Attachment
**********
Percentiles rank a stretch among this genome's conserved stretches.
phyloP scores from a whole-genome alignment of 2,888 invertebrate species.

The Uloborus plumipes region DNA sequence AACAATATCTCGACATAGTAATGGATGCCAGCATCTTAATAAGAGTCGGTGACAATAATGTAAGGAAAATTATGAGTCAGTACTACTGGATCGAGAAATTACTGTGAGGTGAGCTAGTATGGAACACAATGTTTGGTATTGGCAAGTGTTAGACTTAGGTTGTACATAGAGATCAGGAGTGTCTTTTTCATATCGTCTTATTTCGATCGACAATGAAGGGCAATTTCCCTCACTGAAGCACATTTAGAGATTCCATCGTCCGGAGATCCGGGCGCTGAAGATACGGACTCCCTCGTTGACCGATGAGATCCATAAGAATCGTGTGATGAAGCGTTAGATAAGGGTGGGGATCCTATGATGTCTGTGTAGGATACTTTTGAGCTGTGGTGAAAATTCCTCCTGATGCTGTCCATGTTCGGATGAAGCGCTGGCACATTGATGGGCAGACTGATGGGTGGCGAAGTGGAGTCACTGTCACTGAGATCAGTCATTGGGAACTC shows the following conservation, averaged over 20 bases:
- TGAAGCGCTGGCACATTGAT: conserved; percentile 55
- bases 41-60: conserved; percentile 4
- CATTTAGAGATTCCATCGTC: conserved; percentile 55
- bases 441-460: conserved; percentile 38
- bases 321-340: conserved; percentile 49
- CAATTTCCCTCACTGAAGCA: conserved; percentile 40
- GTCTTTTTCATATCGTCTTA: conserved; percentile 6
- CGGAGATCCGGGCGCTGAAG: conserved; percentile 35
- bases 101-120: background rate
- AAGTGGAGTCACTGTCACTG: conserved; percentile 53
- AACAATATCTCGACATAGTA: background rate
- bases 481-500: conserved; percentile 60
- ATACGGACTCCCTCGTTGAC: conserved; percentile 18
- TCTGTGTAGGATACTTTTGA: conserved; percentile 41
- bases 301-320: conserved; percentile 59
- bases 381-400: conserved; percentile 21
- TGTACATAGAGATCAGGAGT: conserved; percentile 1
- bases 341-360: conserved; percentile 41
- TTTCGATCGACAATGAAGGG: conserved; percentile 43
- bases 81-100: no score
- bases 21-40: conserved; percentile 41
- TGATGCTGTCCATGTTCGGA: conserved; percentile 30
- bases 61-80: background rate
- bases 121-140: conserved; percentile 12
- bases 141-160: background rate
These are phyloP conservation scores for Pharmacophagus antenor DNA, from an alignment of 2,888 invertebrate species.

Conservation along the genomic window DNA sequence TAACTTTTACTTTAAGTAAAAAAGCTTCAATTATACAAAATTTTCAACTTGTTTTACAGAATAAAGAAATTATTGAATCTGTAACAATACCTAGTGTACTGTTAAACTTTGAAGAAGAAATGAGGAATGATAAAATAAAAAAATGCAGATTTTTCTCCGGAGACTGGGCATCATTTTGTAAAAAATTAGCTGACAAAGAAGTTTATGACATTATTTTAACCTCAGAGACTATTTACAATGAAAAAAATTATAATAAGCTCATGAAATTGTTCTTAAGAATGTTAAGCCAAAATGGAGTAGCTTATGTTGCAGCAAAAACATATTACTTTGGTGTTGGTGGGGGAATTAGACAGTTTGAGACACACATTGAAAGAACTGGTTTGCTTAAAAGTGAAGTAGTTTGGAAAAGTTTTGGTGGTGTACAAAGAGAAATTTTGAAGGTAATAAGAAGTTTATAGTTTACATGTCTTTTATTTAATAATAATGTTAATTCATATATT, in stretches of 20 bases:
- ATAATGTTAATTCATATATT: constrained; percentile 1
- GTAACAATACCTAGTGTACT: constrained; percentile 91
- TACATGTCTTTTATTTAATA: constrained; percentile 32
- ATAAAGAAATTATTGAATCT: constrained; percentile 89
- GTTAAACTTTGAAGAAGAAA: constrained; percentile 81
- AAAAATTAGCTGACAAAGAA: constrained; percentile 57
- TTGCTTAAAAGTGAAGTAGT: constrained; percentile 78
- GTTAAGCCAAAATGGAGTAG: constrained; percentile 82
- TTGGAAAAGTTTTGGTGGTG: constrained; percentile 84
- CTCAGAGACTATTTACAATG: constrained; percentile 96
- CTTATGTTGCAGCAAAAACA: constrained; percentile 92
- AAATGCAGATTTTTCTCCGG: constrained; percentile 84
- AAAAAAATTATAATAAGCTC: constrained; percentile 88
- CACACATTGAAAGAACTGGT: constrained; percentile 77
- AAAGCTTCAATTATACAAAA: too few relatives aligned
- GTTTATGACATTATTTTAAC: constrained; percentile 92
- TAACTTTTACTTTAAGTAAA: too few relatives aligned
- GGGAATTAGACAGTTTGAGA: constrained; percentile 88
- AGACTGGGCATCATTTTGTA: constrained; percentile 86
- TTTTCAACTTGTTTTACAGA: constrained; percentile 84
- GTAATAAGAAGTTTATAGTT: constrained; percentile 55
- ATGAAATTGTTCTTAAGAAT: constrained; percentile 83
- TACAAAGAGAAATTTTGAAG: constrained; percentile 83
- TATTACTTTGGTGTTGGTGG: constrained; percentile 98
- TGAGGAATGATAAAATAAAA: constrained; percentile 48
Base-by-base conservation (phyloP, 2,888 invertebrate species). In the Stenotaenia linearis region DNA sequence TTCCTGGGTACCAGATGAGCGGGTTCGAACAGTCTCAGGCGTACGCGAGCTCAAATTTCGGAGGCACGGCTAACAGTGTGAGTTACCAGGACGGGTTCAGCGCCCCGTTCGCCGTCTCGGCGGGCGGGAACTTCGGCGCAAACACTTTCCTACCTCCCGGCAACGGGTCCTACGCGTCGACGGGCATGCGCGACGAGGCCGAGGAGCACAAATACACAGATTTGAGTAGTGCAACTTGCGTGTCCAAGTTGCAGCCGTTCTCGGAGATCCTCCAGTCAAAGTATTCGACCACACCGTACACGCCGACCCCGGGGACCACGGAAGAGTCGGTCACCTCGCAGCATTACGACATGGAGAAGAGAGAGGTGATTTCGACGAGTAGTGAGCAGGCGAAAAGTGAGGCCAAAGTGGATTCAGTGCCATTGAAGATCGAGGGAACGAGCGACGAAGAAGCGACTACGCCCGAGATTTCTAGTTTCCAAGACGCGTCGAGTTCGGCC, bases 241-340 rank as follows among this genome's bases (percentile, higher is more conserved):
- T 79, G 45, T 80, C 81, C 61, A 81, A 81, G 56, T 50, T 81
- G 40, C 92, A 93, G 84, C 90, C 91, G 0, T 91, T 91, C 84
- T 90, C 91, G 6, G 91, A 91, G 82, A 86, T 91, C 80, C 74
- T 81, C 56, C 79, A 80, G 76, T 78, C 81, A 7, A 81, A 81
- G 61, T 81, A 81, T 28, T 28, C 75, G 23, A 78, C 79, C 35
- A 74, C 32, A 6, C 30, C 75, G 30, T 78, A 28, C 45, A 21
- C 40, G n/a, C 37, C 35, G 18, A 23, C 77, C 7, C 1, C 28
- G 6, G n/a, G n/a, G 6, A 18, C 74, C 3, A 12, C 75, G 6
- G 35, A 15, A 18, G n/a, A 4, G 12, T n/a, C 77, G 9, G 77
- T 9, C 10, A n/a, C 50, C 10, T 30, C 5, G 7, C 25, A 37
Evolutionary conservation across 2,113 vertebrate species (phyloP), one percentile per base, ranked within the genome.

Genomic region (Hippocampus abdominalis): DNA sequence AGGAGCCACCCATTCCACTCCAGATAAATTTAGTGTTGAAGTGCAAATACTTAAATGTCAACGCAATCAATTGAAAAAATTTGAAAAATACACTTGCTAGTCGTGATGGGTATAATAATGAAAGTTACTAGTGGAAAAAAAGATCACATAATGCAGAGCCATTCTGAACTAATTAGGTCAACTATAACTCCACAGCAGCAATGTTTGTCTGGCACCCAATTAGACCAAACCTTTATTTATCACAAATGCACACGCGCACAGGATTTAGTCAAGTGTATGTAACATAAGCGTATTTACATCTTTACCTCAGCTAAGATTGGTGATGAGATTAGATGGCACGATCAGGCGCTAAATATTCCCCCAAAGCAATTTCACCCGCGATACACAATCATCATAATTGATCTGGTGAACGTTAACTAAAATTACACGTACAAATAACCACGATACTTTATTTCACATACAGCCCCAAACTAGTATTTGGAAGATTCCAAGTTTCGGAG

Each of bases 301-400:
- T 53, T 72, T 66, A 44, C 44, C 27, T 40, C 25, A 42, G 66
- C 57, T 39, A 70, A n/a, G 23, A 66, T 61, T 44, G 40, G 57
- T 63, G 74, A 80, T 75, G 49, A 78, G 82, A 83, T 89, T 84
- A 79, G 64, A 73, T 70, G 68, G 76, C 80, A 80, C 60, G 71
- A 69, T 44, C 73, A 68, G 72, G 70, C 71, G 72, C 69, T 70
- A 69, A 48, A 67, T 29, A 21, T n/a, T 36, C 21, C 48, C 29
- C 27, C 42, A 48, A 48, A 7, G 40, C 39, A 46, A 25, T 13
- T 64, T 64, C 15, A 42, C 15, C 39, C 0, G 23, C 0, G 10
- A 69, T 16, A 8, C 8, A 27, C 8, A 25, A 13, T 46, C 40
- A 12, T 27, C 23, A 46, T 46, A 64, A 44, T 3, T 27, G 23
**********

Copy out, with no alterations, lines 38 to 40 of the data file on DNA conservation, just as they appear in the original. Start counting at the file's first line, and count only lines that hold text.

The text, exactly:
- GTTAAGCCAAAATGGAGTAG: constrained; percentile 82
- TTGGAAAAGTTTTGGTGGTG: constrained; percentile 84
- CTCAGAGACTATTTACAATG: constrained; percentile 96